Tova Rosh Hashanah Tikatevu

President Saunders

roshhashanaGreetings in the Name of Christ our Lord. The heading of this encouragement is my feeble attempt to communicate from Hebrew into English. The words read: “May you be inscribed for a good New Year.” New Year’s Day has come and gone and you have probably greeted many with “Happy New Year.” This is an appropriate greeting yet so short lived. When does New Year turn into “intermediate year” or “old year”? Doesn’t St. Paul tell us that the “old is gone and the new has come”? When Paul says that he is not speaking of a calendar turn from one month to the next or even one year to the next. He is talking about the eternal consequences of the “old Adam” with which we were born, which has given way to the new life in Christ we have through baptism. So, in Christ and His precious gifts, we have New Years every single day of our lives.

How sad it is for those who worship a Christless God, praying in the Hebrew language they are still looking for a Messiah to come. And how few in the current Jewish Faith are even looking for a Messiah. Most are looking for a Messianic Nation or a Messianic Age where the Laws of Moses will reign supreme and everyone will learn to get along in peace. Nice hope, empty promise.

Current day synagogue worshippers celebrate Rosh Hashanah on the first and second days of Tishri (Sept.). The reason they do this in the early Fall is to commemorate the creation of the world. For 10 days God passes judgment on the world so the first of the month (or the New Year) requires the Jewish religionist to think over his past deeds and try to make a fresh start during the coming year. Dietary rituals during these days include fish (for a prosperous year, God told Adam and Eve to multiply like the fish of the sea) and honey (sweetness in the days to come).

One of the more interesting customs is when they go to fresh running water on the first day of Rosh Hashanah. This ceremony is called Tashlich, and a prayer is said to the Almighty asking Him to wash away from them all their sins and drop them in the depths of the water. See how close to baptism one can get, but without Jesus baptism is simple water only. While current Judaism lives only on the hope of running water in a stream, we, the Holy Christian Church, have hope in the living Word of God. Not only do we hope in His Word but The Church is blessed to have the Word in physical form when the promises of God are attached to the waters of baptism. We don’t just hope God will drop our sins into water so they can float away downstream. We have absolute confidence that the blood shed for us on the Cross has paid for all our sins in full. It was John who wrote in his first Epistle chapter 5 “This is the one who came by water and blood- Jesus Christ. He did not come by water only, but by water and blood, and it is the Spirit who testifies, because the Spirit is the truth. For there are three that testify: The Spirit, the water and the blood; and the three are in agreement.” The blood of Christ splashed on us in the precious waters of baptism have given us what Jesus had earned by His death and resurrection.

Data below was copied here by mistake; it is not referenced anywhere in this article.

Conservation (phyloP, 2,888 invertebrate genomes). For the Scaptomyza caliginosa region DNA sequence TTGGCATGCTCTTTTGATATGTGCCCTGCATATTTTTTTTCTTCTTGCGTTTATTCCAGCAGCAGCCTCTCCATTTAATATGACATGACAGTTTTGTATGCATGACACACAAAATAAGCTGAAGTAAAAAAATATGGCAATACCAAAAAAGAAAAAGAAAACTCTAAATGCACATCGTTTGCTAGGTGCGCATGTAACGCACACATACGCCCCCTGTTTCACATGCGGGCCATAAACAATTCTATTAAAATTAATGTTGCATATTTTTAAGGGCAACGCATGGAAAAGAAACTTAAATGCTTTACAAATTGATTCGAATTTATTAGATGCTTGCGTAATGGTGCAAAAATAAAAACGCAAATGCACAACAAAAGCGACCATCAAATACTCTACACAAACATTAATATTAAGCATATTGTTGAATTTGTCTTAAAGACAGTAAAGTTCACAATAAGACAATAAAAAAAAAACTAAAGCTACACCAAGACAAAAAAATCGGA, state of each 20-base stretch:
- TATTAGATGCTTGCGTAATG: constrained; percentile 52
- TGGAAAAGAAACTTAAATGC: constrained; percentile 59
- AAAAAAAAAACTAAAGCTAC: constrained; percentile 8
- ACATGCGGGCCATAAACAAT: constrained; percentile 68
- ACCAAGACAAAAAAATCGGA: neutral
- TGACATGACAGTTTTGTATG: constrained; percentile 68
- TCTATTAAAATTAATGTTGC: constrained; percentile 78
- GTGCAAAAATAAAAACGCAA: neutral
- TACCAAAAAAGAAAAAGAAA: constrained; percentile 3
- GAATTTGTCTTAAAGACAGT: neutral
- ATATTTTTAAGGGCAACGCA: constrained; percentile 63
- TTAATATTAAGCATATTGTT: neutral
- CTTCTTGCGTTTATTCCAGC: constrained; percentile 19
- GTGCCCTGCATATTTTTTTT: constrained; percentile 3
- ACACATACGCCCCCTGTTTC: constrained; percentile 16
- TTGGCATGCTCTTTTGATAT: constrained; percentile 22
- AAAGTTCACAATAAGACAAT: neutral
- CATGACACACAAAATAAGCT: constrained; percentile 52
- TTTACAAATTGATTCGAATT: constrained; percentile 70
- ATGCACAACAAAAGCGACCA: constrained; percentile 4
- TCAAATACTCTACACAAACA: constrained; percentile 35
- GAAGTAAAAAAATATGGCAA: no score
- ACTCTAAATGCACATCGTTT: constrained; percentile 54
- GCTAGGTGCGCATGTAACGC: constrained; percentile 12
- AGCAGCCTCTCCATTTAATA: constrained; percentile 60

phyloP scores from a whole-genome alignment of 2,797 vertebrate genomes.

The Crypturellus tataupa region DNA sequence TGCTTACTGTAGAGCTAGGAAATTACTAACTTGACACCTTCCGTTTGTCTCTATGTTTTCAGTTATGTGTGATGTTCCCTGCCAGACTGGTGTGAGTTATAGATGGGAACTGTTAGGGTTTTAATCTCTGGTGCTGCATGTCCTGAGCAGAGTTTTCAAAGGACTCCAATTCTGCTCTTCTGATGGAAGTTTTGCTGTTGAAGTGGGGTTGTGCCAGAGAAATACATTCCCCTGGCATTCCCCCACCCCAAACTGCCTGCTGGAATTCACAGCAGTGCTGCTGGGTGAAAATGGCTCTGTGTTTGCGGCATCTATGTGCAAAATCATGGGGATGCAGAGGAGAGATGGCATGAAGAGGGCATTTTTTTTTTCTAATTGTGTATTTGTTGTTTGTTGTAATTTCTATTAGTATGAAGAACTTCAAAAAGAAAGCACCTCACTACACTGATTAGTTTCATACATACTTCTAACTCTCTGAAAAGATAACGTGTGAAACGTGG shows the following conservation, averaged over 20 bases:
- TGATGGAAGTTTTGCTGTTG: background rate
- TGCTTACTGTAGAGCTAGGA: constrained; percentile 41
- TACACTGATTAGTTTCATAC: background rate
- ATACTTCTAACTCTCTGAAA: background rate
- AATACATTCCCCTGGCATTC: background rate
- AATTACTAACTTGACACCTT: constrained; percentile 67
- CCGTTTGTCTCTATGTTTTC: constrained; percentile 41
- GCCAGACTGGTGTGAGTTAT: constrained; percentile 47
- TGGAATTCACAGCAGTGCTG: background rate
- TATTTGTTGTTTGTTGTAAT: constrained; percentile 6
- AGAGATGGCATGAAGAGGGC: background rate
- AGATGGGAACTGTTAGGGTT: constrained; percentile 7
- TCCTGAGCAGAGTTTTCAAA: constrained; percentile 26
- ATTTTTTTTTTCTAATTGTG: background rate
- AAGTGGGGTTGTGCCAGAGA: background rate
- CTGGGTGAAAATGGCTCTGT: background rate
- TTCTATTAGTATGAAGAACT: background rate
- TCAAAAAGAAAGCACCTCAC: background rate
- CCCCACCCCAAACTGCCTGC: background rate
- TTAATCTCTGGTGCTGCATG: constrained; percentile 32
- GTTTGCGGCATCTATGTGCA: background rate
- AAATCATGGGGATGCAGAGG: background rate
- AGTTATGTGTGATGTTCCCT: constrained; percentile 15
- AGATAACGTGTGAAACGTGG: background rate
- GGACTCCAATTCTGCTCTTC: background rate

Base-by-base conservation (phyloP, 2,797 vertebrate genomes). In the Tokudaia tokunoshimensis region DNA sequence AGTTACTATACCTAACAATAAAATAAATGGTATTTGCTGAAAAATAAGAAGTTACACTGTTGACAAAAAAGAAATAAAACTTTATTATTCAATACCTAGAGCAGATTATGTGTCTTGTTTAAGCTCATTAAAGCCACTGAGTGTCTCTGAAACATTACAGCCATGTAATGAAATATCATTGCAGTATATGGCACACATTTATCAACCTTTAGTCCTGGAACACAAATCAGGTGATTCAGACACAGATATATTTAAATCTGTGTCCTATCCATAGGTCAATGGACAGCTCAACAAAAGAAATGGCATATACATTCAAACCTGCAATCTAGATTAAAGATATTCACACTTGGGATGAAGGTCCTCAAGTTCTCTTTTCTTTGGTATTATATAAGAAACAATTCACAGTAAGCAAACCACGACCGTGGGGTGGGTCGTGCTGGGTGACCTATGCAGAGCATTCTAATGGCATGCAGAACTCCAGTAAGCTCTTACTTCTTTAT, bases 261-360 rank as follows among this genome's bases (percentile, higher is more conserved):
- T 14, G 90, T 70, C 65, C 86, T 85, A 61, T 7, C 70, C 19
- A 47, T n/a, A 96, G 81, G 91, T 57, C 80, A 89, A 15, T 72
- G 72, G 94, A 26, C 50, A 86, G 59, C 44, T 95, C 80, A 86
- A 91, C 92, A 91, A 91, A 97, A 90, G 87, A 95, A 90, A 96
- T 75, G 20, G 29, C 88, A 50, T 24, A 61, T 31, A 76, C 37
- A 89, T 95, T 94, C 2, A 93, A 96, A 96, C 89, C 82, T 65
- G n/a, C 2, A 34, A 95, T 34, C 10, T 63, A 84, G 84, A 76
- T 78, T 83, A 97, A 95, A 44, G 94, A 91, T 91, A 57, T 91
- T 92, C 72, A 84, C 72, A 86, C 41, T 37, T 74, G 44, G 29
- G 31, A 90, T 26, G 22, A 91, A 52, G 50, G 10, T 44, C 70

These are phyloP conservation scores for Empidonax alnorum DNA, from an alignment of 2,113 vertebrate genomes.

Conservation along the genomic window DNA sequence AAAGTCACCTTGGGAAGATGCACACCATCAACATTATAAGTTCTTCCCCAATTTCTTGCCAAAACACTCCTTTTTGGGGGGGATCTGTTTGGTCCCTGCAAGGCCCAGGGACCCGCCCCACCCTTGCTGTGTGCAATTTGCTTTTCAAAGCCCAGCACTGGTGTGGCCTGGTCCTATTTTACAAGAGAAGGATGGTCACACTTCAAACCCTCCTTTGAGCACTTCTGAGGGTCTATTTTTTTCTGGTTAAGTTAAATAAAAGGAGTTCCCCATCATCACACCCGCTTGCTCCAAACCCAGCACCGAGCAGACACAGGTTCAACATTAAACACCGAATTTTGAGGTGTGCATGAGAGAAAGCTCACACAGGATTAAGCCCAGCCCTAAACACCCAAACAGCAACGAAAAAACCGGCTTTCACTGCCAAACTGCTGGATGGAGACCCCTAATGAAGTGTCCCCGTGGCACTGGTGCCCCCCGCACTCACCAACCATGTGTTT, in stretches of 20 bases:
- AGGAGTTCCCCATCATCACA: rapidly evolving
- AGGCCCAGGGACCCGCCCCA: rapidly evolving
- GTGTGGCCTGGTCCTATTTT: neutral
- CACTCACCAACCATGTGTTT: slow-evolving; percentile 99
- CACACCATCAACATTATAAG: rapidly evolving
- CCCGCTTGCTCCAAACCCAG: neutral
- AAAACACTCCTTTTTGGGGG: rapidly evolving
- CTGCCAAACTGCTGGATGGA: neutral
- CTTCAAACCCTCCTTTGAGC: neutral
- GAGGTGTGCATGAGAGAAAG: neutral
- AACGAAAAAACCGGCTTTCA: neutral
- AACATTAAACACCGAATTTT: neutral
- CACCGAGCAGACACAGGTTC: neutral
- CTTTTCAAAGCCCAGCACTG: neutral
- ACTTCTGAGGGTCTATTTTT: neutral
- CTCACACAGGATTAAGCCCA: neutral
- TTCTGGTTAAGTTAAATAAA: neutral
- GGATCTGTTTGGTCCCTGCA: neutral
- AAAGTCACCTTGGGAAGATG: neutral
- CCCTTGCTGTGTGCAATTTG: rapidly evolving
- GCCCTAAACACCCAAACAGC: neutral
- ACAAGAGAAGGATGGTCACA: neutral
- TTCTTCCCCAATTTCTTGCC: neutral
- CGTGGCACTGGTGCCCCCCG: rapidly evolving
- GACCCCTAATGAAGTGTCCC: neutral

That is why New Years is every day for the Holy Church. We are new every day and never without His grace and mercy. His Word and Sacraments are His gift to the Church. They make us new in His sight and we bask in them on a frequent basis, all year long. Our food is more fruitful than fish and sweeter than honey. It is His Body and Blood that forgives us and renews us while strengthening us without fail. In fact, we could actually think of each Divine Service as an opportunity to say “Tova Rosh Hashanah Tikativu”. It has meaning far beyond a wishful ritual. It is a living reality in Christ Jesus our Lord. How blessed we are the first day of the year and as much so at its end. God be with you and bless you in His Divine Goodness.

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